In our daily fantasy baseball news and notes column, we'll be discussing hot topics in the fantasy baseball world, as well as offering up tidbits of information to help you set your lineup. Comments are welcome below.
Something is seriously wrong with Justin Verlander. On Wednesday, the White Sox drilled him for seven runs in 5 2/3 innings, and in his previous start, he allowed five earned runs to the Blue Jays. The former AL MVP has a sub-par 4.61 ERA and 1.51 WHIP so far this season, and hasn't reached double-digit strikeouts in a game once. To top it off, he's lower on the Player Rater than Tim Lincecum.
It isn't just that he's been hit around a lot. Even when he's produced quality starts, Verlander hasn't at all looked like an ace pitcher. He's allowed at least two runs in all but one start this season, and even in that exception -- a five-inning night against the Indians -- Verlander threw 113 pitches. And then there's his strikeout total -- with only 67 strikeouts in 91.2 innings, this will be the first time since 2008 (when he had a 4.84 ERA) that he won't approach matching a strikeout for each inning pitched, which is a benchmark for being an elite pitcher.
Verlander fell off significantly last season and is now a liability in fantasy leagues. It's a shock to the senses; Verlander was supposed to be a beast. But this, like the increased injury rate among pitchers, is something of a trend. Like Lincecum and Roy Halladay before him, Verlander -- who's 31 -- already has a ton of mileage on his throwing arm, and it's not inconceivable that his glory days are behind him, considering the sheer volume of pitches that have come out of him already in his career.
So what should his owners do with him? After all, he's given up at least five runs in five of his last six starts, which is unacceptable for any pitcher -- let alone one who was pretty expensive in fantasy drafts. There's always the chance he could turn things around and be great again, and for what it's worth, he did turn in a fantastic postseason last year, despite his inconsistent regular season play. Still, there's something off with his numbers, and if Verlander can come away from his next outing with the Royals unscathed, his owners might want to leverage that and aim at finding him a new home, while his name still carries a certain amount of weight.
For your consideration
• Edinson Volquez sliced and diced the Chicago Cubs, limiting them to no runs and seven hits over seven innings to pick up the W. Volquez has pitched much better lately, but the biggest takeaway is that the Cubs are probably the best team to stream pitchers against right now. Pittsburgh's Volquez, Brandon Cumpton and Charlie Morton all scored wins against them, which is a strong indication as to how weak the Cubs lineup is. Any pitcher going against them should be considered as a stream option from here on out.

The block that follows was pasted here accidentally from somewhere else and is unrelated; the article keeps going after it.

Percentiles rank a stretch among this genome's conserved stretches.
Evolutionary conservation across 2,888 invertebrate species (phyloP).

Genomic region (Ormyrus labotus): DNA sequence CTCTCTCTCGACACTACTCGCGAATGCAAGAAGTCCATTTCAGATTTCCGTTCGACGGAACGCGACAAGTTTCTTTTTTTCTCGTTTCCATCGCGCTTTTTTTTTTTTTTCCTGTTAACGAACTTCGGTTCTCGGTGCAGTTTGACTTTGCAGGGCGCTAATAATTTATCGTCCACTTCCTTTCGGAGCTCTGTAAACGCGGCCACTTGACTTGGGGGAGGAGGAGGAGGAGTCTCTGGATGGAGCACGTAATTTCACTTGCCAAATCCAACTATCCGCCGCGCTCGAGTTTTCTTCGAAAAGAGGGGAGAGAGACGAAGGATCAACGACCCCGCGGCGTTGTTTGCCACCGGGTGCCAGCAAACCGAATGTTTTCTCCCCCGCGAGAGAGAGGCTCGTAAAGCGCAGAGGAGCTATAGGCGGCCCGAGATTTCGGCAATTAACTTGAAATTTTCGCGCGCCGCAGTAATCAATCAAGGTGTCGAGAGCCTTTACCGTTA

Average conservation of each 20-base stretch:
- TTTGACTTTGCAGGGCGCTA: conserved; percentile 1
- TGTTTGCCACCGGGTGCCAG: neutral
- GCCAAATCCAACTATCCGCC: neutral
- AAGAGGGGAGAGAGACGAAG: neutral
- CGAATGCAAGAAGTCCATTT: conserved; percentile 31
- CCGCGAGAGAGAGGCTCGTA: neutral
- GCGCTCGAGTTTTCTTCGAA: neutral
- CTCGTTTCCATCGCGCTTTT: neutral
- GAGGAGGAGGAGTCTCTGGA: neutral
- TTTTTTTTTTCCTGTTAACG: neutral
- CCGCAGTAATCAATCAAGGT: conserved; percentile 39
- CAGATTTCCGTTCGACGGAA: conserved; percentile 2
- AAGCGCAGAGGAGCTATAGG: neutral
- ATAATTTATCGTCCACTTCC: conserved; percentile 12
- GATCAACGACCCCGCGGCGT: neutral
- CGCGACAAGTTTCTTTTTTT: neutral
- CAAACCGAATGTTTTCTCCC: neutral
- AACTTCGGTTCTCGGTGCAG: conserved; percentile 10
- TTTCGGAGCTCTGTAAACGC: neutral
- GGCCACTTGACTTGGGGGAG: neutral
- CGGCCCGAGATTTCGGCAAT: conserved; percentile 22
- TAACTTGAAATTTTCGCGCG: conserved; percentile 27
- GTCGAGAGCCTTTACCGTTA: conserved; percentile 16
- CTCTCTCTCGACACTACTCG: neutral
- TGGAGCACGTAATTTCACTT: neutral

• Chase Whitley had another strong showing, this time holding the Mariners to two runs over 7 2/3 innings. Through six starts, Whitley's ERA is 2.41, and the Yankees rookie has an impressive 24:3 strikeout-to-walk ratio and hasn't allowed a walk in 24 innings. The problem with these numbers are two-fold: A.) as good as his control has been, he's hardly striking anybody out, and B.) the six teams he's pitched against have featured mostly horrendous offenses: the Mets, the Cubs, Minnesota, Kansas City, Seattle and St. Louis. And so even though he's pitching well, he's yet to show that it's sustainable against tougher opponents. If he can come away from his matchup with the Blue Jays next week without being torn to shreds, we may have a viable standard league pitcher on our hands. Until then, he's strictly a stream option for certain matchups.
• Josh Tomlin took home a loss against the Red Sox, but he at least kept his dignity, allowing three earned runs in 5 2/3 innings. Tomlin, who had a strong first half to the 2011 season before trailing off, has gone against some legitimate offenses lately and hasn't allowed more than three runs against any of them; his last six appearances have come against Boston, Texas, Colorado, the White Sox, Detroit and Oakland. Given that he shortly imploded the last time he was pitching this well, he's probably not going to be a fixture on anyone's fantasy team. Still, he's pitching well enough to be rostered right now.
• Kevin Gausman did good work against the Blue Jays, allowing one run in six innings and securing his second win of the season. The 23-year-old is one of the top-ranked pitching prospects in baseball and has been significantly better since his first start, when he gave up five runs to the Tigers. Gausman's numbers don't jump off the page at all: a 3.71 ERA with an 11:6 strikeout-to-walk ratio. But given his growth potential, he's a nice player to take a flier on after back-to-back solid quality starts.